Hello, Thornclaw Braveheart is ready for his first episode of The Braveheart Critic! Top 10 Fantasy Villains it is!
My favorite genre of any book or movie is definitely fantasy, but that's a big stretch and could mean anything from some good-old LotR, to a few aspects of Star Wars. But regardless, they always seem to have great villains! So, prepare yer evil laughs, and yer evil plans: Here are the Top 10 Fantasy Villains!
Jadis, from The Chronicles of Narnia. Jadis, better known as the White Witch, is a half-Giant, half-Jinn (which C.S. Lewis places as the product of Adam and his first wife, Lilith), and the last hereditary ruler of Charn. She studied dark magic when she was younger, and while queen, her sister contended with her for the throne in a long civil war, until Jadis, after all her armies had been slaughtered and her sister was at the palace gates, she spoke a magic word known simply as the Deplorable Word, and a moment later, as she puts it, she was the only living thing on what used to be Charn. With her alone in the desolated world, Jadis cast a spell on herself, so she would be immobilized as if a statue, alongside the statues of all her predecessors, until someone would ring an enchanted bell in that room. Some time later, it was rung by one Diggory Kirke, and Jadis awoke. After an adventure in Kirke's world (Earth), Jadis ended up in a newly-created world, witnessing as a certain lion's voice founded Narnia. Jadis fled from the lion, and due to eating a certain apple from the "Tree of Youth", managed to live well beyond normal years. For 900 years Jadis hid in the north of Narnia, learning new magic, gathering forces, and manipulating the winter as her new weapon. And so, after 900 years of hiding, Jadis invaded Narnia and rather quickly conquered it, ruling for another century that was "always winter, and never Christmas." That is, until the four Pevensie children appeared in Narnia from Earth and, after many adventures, eventually aided the lion Aslan in defeating her. Although Jadis was clearly killed by Aslan, there have been attempts to resurrect her, but none have legitimately succeeded. Jadis is 10th on this list mostly because her goals are like any normal villain: To take over whatever she sees. But in The Magician's Nephew, she acts very pompous, bossy, and admittedly, a real whiner at times. But she's very self-confident despite running away from Aslan repeated times, but is also very good at imitating a kind person, as when she tricked Edmund Pevensie into believing that she was a gentle, although somewhat strict queen who wanted him as her successor, thus manipulating Edmund's greed and causing him to betray his siblings and inform her that Aslan had returned to Narnia.
Mary Sue Score: 40
Loki Laufeysson, from the Marvel Cinematic Universe. Loki's evil because he spent his entire life believing he was the loved son of Odin and brother to Thor, whom he loved as the brother he thought he had been. But then, he learned that he was actually the son of Laufey, the frost giant king who had been defeated by Odin centuries ago. Odin had adopted Loki after Laufey's defeat in hopes of uniting the Aesir and the Frost Giants one day, but Loki takes it the other way: He believes that it is merely to secure his real father's obedience. Loki finally realizes how jealous he is of his brother's position as heir to the throne of Asgard and conspires with his father to overthrow Odin and cause Thor to be banished to Earth. However, after eventually redeeming himself, Thor returns to see that Loki has taken over Asgard, Odin is in a coma, and Laufey's giants have taken over the kingdom. However, Loki has a moment of regret and, as Laufey prepares to kill the unconscious Odin, disintegrates him with Odin's spear. However, he then goes to destroy Jotunheim, the kingdom of the frost giants, but Thor, who has found a sense of honor and pity, tries to stop him, and only just succeeds by destroying the rainbow bridge that connects all worlds together. Loki falls down the remains of the bridge into Earth, and Thor continues to help his father rule Asgard for a year. Loki, however, is taken up by a race called the Chitauri, who agree to help him conquer Earth in exchange for a magical artifact, which Loki steals after using a mind-control device on two members of S.H.I.E.L.D. He is captured by the Avengers, however (including a returned Thor), but uses the tension between the team members to help him escape. He then spends the rest of the movie The Avengers assembling the Chitauri army and dualing with both Iron Man and Thor. However, after Iron Man throws a nuclear missile intend for NYC into the Chitauri space station, Loki's army is somehow deactivated, Phantom Menace style (yes, that does suck). Loki is captured and send back to Asgard in chains as the Avengers split up for the time being. Loki is evil, as I said, because he wants revenge for having his life lived without knowing who he was, even his own species. But the reason he's only #9 is because he wasn't particularly successful, notably when he tries to aggravate The Hulk and doesn't realize that the latter only becomes The Hulk when he gets angry, and therefore takes Loki and completely owns him.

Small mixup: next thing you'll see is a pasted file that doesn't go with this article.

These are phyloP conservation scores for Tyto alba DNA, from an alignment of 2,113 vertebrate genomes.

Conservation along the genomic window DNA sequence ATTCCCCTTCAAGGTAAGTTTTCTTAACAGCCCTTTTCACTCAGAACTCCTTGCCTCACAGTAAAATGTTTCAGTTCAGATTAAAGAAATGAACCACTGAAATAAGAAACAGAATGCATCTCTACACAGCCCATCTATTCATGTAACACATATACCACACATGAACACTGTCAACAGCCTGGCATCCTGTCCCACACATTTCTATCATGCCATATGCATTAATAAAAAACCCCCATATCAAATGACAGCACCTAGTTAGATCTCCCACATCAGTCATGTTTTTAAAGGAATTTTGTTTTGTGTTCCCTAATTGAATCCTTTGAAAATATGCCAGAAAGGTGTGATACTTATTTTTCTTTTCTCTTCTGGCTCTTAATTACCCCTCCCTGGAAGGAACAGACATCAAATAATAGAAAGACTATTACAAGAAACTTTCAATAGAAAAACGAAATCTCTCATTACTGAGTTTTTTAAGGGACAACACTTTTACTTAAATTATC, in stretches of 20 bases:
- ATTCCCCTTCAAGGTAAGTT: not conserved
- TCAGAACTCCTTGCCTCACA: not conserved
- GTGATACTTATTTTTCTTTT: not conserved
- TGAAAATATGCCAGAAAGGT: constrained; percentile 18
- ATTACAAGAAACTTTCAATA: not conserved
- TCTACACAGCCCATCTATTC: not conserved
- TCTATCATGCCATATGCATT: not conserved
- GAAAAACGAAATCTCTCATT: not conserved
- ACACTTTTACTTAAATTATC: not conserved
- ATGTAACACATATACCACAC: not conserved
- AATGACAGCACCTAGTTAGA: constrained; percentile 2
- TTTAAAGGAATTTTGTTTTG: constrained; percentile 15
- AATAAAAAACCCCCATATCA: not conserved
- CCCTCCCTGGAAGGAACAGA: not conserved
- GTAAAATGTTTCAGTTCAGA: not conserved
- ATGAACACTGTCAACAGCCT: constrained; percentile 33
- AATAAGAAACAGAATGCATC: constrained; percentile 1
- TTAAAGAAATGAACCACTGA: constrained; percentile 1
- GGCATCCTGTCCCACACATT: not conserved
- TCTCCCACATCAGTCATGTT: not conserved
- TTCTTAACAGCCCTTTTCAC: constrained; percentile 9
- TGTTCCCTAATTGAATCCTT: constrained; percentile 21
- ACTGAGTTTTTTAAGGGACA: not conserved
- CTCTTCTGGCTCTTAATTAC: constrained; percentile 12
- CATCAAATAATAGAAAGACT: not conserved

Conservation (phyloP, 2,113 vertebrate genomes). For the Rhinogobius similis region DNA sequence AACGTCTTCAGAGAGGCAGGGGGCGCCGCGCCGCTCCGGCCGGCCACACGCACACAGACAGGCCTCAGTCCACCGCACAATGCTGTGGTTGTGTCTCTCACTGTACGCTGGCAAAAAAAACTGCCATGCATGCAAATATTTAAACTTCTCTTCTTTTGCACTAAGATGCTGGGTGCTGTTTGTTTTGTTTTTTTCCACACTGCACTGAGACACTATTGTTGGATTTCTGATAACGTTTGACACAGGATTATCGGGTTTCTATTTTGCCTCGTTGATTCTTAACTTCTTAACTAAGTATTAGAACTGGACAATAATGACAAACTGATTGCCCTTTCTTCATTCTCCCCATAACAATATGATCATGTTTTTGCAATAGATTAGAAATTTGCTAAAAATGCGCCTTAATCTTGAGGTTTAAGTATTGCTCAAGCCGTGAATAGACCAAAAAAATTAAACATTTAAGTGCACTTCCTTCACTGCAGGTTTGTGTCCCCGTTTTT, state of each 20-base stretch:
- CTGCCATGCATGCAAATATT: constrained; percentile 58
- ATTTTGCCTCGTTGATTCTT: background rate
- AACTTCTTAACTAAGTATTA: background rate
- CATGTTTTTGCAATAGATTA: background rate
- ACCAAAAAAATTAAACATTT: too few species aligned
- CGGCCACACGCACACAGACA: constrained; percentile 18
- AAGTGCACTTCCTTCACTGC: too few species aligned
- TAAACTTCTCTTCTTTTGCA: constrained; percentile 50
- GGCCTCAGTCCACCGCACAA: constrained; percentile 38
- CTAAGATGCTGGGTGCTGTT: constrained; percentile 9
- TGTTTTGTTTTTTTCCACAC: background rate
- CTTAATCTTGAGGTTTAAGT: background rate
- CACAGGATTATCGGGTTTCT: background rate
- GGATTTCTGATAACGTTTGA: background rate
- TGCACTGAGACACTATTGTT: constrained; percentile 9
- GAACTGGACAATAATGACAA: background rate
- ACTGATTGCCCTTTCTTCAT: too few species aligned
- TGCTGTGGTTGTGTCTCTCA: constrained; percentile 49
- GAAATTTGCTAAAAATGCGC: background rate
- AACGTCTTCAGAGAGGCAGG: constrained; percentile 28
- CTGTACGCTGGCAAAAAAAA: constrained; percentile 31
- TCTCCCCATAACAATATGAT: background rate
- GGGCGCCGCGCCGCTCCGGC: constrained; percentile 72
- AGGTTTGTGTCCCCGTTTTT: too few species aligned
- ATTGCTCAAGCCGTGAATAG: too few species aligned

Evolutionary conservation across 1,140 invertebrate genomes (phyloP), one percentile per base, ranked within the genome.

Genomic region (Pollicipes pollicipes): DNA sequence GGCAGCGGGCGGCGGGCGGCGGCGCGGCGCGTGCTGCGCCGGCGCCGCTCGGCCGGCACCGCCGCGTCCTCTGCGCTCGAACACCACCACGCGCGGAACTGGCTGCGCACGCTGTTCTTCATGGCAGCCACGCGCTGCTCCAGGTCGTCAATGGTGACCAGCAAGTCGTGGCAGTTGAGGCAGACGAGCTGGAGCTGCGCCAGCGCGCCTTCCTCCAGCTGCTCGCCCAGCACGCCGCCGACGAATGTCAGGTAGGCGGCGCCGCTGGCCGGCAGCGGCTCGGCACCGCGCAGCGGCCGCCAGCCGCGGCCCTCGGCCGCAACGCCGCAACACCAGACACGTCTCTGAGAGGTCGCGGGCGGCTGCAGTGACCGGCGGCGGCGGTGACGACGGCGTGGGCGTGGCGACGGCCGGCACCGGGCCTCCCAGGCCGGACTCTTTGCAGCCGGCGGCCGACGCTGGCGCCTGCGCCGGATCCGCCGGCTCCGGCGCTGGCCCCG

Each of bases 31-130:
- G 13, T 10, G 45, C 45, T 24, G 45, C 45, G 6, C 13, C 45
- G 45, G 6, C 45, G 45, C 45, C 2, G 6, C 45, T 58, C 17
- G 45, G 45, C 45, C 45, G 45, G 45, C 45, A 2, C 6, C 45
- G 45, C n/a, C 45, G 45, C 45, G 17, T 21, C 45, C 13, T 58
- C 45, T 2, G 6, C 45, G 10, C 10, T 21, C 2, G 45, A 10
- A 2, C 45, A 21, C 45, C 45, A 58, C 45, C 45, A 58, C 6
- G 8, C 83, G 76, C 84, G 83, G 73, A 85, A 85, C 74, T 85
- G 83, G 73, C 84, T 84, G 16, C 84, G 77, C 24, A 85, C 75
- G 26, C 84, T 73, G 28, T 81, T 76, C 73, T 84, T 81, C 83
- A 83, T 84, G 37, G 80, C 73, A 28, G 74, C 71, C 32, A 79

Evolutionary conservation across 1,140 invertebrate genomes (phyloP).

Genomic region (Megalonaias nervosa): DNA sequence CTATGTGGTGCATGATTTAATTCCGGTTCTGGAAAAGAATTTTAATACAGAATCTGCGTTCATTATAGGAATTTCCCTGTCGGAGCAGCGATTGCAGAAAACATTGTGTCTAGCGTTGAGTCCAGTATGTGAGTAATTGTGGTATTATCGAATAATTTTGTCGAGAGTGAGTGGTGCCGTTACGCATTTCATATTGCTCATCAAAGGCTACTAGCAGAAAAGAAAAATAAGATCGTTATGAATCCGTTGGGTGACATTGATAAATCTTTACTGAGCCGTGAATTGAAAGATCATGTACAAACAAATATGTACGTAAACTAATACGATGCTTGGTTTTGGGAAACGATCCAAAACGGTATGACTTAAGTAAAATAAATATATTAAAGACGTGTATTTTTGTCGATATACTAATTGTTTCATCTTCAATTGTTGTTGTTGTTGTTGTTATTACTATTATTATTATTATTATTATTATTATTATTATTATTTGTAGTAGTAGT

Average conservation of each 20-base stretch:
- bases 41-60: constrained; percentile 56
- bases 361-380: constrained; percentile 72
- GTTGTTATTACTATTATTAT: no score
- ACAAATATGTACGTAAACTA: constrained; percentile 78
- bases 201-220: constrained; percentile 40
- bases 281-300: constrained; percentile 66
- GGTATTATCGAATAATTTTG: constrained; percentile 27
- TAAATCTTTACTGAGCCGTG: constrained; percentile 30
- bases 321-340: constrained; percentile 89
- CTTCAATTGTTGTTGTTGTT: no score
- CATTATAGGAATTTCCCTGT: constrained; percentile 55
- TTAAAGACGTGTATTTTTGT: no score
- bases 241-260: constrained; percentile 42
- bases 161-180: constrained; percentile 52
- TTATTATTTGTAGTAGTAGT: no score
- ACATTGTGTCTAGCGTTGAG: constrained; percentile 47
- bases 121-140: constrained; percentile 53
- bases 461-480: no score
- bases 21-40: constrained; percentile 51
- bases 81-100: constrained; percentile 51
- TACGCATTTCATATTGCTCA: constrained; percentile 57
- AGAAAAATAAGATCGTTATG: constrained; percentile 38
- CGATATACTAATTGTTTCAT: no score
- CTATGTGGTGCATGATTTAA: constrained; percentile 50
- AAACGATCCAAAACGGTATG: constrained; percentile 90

Mary Sue Score: 26
Tolian Soran, from Star Trek Generations. This guy wants what all villains seek: Immortality. He starts off as a common of a humanoid race called the El Aurian, who are known for living for centuries. His entire family is brutally massacred by the Borg race, and he was a refugee on a transport trapped in an energy ribbon which was an entrance to the time dimension called the Nexus. While the refugees were trapped in the Nexus, they got to see memories of their choosing, and Soran saw visions of a life where his wife and children hadn't been killed, and wished never to leave this dimension. However, he and a few other refugees were beamed onto the USS Enterprise NCC-1701-B. Soran immediately asked to return, but was immediately knocked unconscious. He spent the next 78 years plotting to return to the Nexus, no matter what the consequences. Eventually he figured out a way, but was confronted by the captain of Enterprise NCC-1701-D, Jean-Luc Picard. He intended to destroy the star of Veridian, which would also destroy all the planets of the system, with him stationed on Veridian III with a rather 21s century looking missile launcher. As the energy ribbon of the Nexus arrived on the sky of Veridian III, Soran launched his missile at the star, destroying it and all the planets of the system. However, Picard left the Nexus to right before Soran destroyed the star, and freed James T. Kirk from the Nexus. They both tried to destroy the launcher, with Kirk on a bridge that fell down a cliff, with him on it. However, this distraction caused Picard to lock the self-destruct on the launcher right when Soran arrives, and it explodes, killing the El Aurian in the process.